Stainless steel Kwik Lok® buckles secure a pair of 2″ webbing straps that simply go around the SUP. They are very thin and cause no noticeable drag when rowing. They set up in seconds. Four high-density neoprene compression pads mounted on the each of the Oar Board®‘s underside corners grip the deck acting like suction cups when the straps are tight, while protecting the deck surface. The new inflatable SUPs the Fitness Row 12, the Adventure Row 13’4″ and the Adventure Row 16 feature special deck rings for attaching the straps which makes the Oar Board®s even easier to install or remove.
See the Oar Board®s set up video on this easy step.
A huge breakthrough in the construction of inflatable SUPs came a few years ago with the innovation of ‘drop stitch’ construction.
On the inside of almost all inflatable SUPs are hundreds of tiny strings spaced a centimetre or so apart, that run from the deck to the bottom of the board.
When the board is partially inflated to about 4 lbs pressure these stretch proof strings get tight, making the board extra rigid. At 15 lbs pressure they are fully inflated and are extremely rigid, ideal for rowing or paddling.
The Oar Board® is constructed using non-corrosive material specifically and built for salt water. It features an ultra-tough black polymer plastic frame, carriage, foot stretcher and seat with powder coated marine-grade aluminium outriggers and struts with stainless steel and nylon insulation fittings. These marine-grade materials mean the unit requires nothing more than hosing off to keep any grit off your tracks wash away any salt and keep it a clean looking machine.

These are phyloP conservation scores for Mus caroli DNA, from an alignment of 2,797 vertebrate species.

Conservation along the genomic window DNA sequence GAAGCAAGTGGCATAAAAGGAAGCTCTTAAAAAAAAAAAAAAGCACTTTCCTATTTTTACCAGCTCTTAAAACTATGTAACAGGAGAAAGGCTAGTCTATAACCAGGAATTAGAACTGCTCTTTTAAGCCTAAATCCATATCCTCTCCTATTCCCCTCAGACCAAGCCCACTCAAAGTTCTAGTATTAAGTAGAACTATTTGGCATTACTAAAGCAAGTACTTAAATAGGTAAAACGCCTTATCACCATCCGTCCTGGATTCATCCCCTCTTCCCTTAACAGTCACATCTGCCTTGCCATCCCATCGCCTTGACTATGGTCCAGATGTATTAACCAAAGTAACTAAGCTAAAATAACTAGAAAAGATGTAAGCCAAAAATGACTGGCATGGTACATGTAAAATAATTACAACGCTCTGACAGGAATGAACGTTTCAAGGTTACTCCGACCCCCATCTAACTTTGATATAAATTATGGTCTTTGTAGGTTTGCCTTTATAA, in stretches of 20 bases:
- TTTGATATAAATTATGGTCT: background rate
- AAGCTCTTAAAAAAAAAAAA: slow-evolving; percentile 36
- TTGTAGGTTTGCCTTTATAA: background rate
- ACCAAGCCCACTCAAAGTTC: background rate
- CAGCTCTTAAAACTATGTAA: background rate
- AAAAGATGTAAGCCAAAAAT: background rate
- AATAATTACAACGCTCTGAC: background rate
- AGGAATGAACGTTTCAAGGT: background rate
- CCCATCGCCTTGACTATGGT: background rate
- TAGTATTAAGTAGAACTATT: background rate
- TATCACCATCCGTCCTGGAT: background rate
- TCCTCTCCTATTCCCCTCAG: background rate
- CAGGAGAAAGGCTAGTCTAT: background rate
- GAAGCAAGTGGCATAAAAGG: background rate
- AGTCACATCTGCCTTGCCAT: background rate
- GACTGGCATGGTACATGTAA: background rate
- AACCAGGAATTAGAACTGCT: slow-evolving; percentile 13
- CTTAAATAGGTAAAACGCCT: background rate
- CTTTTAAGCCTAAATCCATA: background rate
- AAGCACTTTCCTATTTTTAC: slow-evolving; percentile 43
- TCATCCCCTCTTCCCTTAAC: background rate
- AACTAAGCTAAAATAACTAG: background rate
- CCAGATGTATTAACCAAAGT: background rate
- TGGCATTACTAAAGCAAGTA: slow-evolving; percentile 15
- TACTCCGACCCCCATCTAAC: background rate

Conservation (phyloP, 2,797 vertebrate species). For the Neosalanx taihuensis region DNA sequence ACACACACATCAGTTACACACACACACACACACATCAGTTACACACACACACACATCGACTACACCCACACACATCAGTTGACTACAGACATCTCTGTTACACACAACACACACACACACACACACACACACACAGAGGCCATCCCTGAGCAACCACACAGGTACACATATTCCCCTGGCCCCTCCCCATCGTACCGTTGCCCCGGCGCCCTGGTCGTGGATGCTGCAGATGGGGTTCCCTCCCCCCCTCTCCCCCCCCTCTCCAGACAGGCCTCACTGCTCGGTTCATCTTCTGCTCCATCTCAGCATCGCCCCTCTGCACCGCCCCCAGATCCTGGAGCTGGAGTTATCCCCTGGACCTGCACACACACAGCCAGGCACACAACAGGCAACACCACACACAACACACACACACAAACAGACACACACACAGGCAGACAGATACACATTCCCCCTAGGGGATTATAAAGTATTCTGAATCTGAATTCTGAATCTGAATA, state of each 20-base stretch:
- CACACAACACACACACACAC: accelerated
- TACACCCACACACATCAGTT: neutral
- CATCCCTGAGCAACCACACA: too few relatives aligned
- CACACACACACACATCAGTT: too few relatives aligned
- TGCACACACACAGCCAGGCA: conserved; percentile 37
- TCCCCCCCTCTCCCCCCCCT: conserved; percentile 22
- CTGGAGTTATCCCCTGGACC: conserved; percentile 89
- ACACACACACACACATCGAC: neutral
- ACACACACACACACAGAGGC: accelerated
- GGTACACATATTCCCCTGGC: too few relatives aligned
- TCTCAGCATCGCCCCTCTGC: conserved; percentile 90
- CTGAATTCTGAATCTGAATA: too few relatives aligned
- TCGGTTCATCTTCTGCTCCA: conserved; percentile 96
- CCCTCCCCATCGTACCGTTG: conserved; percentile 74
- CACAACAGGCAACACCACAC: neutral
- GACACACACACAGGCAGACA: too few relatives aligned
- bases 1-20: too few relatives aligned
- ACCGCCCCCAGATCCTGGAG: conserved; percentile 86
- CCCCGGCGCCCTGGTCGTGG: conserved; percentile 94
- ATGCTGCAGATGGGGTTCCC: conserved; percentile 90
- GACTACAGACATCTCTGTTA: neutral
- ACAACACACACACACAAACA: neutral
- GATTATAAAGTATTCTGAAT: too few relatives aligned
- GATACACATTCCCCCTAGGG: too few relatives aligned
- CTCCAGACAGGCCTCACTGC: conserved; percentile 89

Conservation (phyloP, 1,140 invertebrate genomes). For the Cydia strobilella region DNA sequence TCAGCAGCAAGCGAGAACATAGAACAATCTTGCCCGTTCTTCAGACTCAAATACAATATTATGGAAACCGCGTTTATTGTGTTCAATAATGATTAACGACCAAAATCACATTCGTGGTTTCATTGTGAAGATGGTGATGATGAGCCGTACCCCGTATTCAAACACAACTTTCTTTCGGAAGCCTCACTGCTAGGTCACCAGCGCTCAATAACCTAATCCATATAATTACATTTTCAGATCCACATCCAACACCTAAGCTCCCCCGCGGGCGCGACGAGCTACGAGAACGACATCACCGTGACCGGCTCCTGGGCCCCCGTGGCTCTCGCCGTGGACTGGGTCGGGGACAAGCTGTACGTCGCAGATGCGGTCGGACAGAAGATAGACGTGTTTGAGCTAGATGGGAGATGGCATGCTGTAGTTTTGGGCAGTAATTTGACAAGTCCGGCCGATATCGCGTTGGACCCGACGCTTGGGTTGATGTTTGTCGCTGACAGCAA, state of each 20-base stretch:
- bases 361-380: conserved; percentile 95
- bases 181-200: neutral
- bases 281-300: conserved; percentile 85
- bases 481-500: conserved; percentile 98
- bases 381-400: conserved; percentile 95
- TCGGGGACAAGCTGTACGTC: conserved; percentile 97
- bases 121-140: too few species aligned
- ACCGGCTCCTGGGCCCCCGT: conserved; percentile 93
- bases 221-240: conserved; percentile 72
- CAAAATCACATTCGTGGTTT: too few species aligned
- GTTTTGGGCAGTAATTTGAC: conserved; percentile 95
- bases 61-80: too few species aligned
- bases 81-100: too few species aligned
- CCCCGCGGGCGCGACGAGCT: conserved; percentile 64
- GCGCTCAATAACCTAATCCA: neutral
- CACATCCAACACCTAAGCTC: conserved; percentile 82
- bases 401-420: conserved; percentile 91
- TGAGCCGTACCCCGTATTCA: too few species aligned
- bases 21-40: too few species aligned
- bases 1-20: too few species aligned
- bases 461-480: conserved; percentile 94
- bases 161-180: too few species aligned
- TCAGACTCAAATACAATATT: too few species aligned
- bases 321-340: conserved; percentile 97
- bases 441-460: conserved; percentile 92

The sliding rigger carriage is instantly removable and can be further disassembled by removing and compressing the outriggers arms. It completely disassembles back to its compact shipping size in just a few minutes. The Travel Bag can hold the compacted Oar Board® plus the two-part scull oars and a paddle as well. Perfect for flying off to your favorite rowing and paddling destination.
Our in-house line of inflatable SUPs called the Fitness Row 12, the Adventure Row 13’4″ and the Adventure Row 16 are also available. Like all inflatable SUPs when deflated they roll up and fit into a backpack. This makes them also ideal for storage or transport.
Inflatable SUPs are about the same weight as a hard body paddle board but can handle bumping up on beaches or hitting hard objects like rocks or being dinged by paddle blades without sustaining damage.
See the Setup Video below. Also check out our Oar Board®travel bags and SUP Dolly for more storage and handling ideas.
Wearing a Personal Flotation Device (PFD) is a personal responsibility. The laws regarding wearing PFDs vary from country to country. For rowers and standup paddlers, the most suitable type of PFD is the inflatable belt type that is ultra light and super comfortable. Most importantly the belt type of PFD does not interfere with the oar stroke or paddle stroke. So don’t be surprised if well-meaning people ask, “Where’s your lifejacket?”, as these belt type PFDs are sleek, small and hard to see. The old-fashioned vest type can still be used, however many people find this type too bulky and uncomfortably hot to wear in warm weather.